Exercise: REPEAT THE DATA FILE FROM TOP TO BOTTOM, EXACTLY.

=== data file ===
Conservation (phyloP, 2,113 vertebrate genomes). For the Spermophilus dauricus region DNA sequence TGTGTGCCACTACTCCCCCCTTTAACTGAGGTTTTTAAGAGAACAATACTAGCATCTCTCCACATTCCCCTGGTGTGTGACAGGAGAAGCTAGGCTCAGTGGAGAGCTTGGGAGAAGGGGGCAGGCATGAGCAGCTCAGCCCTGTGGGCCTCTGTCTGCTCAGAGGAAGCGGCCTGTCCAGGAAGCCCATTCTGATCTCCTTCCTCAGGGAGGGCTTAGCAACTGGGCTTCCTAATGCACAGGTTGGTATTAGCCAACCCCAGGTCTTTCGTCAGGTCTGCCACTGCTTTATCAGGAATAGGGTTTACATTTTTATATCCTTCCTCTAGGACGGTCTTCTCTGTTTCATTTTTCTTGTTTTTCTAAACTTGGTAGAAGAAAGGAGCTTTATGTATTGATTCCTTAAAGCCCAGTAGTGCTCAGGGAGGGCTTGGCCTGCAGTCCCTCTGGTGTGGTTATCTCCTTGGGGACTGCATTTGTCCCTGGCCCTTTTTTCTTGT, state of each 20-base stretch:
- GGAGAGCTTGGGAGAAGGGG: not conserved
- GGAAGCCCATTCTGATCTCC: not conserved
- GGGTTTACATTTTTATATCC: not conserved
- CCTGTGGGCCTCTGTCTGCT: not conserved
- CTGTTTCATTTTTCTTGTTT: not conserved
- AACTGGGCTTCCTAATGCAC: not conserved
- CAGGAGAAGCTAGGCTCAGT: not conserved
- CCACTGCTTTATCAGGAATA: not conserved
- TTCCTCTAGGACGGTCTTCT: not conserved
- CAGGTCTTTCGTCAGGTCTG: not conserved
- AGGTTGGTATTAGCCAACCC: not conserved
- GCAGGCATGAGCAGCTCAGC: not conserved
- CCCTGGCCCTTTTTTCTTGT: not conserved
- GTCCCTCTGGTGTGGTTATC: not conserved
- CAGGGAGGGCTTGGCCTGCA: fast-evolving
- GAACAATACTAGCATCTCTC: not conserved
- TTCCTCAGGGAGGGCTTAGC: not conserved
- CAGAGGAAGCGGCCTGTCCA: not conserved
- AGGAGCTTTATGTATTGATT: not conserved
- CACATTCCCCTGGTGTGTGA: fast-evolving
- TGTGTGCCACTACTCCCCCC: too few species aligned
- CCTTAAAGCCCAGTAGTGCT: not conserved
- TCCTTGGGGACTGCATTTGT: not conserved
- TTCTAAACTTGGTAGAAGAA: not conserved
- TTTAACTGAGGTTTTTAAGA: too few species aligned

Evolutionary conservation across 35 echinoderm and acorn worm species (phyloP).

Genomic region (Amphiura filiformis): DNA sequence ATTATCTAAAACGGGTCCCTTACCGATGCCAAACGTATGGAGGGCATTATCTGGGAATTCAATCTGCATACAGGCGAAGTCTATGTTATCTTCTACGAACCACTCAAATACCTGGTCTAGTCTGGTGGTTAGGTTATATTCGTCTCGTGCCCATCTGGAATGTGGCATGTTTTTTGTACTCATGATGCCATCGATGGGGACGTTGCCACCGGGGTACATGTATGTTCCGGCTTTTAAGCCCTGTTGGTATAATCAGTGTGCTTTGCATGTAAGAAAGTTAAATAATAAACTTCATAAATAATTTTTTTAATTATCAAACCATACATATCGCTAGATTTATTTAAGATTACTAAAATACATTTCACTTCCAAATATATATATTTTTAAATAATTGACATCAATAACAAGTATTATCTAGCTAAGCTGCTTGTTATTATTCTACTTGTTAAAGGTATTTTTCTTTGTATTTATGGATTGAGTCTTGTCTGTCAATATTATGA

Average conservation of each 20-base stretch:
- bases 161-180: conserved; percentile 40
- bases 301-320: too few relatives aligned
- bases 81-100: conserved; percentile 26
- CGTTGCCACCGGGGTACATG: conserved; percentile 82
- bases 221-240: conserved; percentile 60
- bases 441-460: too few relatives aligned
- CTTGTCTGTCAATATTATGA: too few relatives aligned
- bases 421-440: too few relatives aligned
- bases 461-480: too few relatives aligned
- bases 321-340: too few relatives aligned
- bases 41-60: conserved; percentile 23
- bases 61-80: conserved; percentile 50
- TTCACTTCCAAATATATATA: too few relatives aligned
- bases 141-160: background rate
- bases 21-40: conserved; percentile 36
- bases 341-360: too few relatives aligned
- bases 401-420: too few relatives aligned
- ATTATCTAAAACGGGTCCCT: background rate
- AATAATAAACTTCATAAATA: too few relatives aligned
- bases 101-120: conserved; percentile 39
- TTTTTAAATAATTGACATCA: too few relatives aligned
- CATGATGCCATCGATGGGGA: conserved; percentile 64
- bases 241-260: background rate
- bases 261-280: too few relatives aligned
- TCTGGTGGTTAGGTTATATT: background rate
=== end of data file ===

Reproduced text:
Conservation (phyloP, 2,113 vertebrate genomes). For the Spermophilus dauricus region DNA sequence TGTGTGCCACTACTCCCCCCTTTAACTGAGGTTTTTAAGAGAACAATACTAGCATCTCTCCACATTCCCCTGGTGTGTGACAGGAGAAGCTAGGCTCAGTGGAGAGCTTGGGAGAAGGGGGCAGGCATGAGCAGCTCAGCCCTGTGGGCCTCTGTCTGCTCAGAGGAAGCGGCCTGTCCAGGAAGCCCATTCTGATCTCCTTCCTCAGGGAGGGCTTAGCAACTGGGCTTCCTAATGCACAGGTTGGTATTAGCCAACCCCAGGTCTTTCGTCAGGTCTGCCACTGCTTTATCAGGAATAGGGTTTACATTTTTATATCCTTCCTCTAGGACGGTCTTCTCTGTTTCATTTTTCTTGTTTTTCTAAACTTGGTAGAAGAAAGGAGCTTTATGTATTGATTCCTTAAAGCCCAGTAGTGCTCAGGGAGGGCTTGGCCTGCAGTCCCTCTGGTGTGGTTATCTCCTTGGGGACTGCATTTGTCCCTGGCCCTTTTTTCTTGT, state of each 20-base stretch:
- GGAGAGCTTGGGAGAAGGGG: not conserved
- GGAAGCCCATTCTGATCTCC: not conserved
- GGGTTTACATTTTTATATCC: not conserved
- CCTGTGGGCCTCTGTCTGCT: not conserved
- CTGTTTCATTTTTCTTGTTT: not conserved
- AACTGGGCTTCCTAATGCAC: not conserved
- CAGGAGAAGCTAGGCTCAGT: not conserved
- CCACTGCTTTATCAGGAATA: not conserved
- TTCCTCTAGGACGGTCTTCT: not conserved
- CAGGTCTTTCGTCAGGTCTG: not conserved
- AGGTTGGTATTAGCCAACCC: not conserved
- GCAGGCATGAGCAGCTCAGC: not conserved
- CCCTGGCCCTTTTTTCTTGT: not conserved
- GTCCCTCTGGTGTGGTTATC: not conserved
- CAGGGAGGGCTTGGCCTGCA: fast-evolving
- GAACAATACTAGCATCTCTC: not conserved
- TTCCTCAGGGAGGGCTTAGC: not conserved
- CAGAGGAAGCGGCCTGTCCA: not conserved
- AGGAGCTTTATGTATTGATT: not conserved
- CACATTCCCCTGGTGTGTGA: fast-evolving
- TGTGTGCCACTACTCCCCCC: too few species aligned
- CCTTAAAGCCCAGTAGTGCT: not conserved
- TCCTTGGGGACTGCATTTGT: not conserved
- TTCTAAACTTGGTAGAAGAA: not conserved
- TTTAACTGAGGTTTTTAAGA: too few species aligned

Evolutionary conservation across 35 echinoderm and acorn worm species (phyloP).

Genomic region (Amphiura filiformis): DNA sequence ATTATCTAAAACGGGTCCCTTACCGATGCCAAACGTATGGAGGGCATTATCTGGGAATTCAATCTGCATACAGGCGAAGTCTATGTTATCTTCTACGAACCACTCAAATACCTGGTCTAGTCTGGTGGTTAGGTTATATTCGTCTCGTGCCCATCTGGAATGTGGCATGTTTTTTGTACTCATGATGCCATCGATGGGGACGTTGCCACCGGGGTACATGTATGTTCCGGCTTTTAAGCCCTGTTGGTATAATCAGTGTGCTTTGCATGTAAGAAAGTTAAATAATAAACTTCATAAATAATTTTTTTAATTATCAAACCATACATATCGCTAGATTTATTTAAGATTACTAAAATACATTTCACTTCCAAATATATATATTTTTAAATAATTGACATCAATAACAAGTATTATCTAGCTAAGCTGCTTGTTATTATTCTACTTGTTAAAGGTATTTTTCTTTGTATTTATGGATTGAGTCTTGTCTGTCAATATTATGA

Average conservation of each 20-base stretch:
- bases 161-180: conserved; percentile 40
- bases 301-320: too few relatives aligned
- bases 81-100: conserved; percentile 26
- CGTTGCCACCGGGGTACATG: conserved; percentile 82
- bases 221-240: conserved; percentile 60
- bases 441-460: too few relatives aligned
- CTTGTCTGTCAATATTATGA: too few relatives aligned
- bases 421-440: too few relatives aligned
- bases 461-480: too few relatives aligned
- bases 321-340: too few relatives aligned
- bases 41-60: conserved; percentile 23
- bases 61-80: conserved; percentile 50
- TTCACTTCCAAATATATATA: too few relatives aligned
- bases 141-160: background rate
- bases 21-40: conserved; percentile 36
- bases 341-360: too few relatives aligned
- bases 401-420: too few relatives aligned
- ATTATCTAAAACGGGTCCCT: background rate
- AATAATAAACTTCATAAATA: too few relatives aligned
- bases 101-120: conserved; percentile 39
- TTTTTAAATAATTGACATCA: too few relatives aligned
- CATGATGCCATCGATGGGGA: conserved; percentile 64
- bases 241-260: background rate
- bases 261-280: too few relatives aligned
- TCTGGTGGTTAGGTTATATT: background rate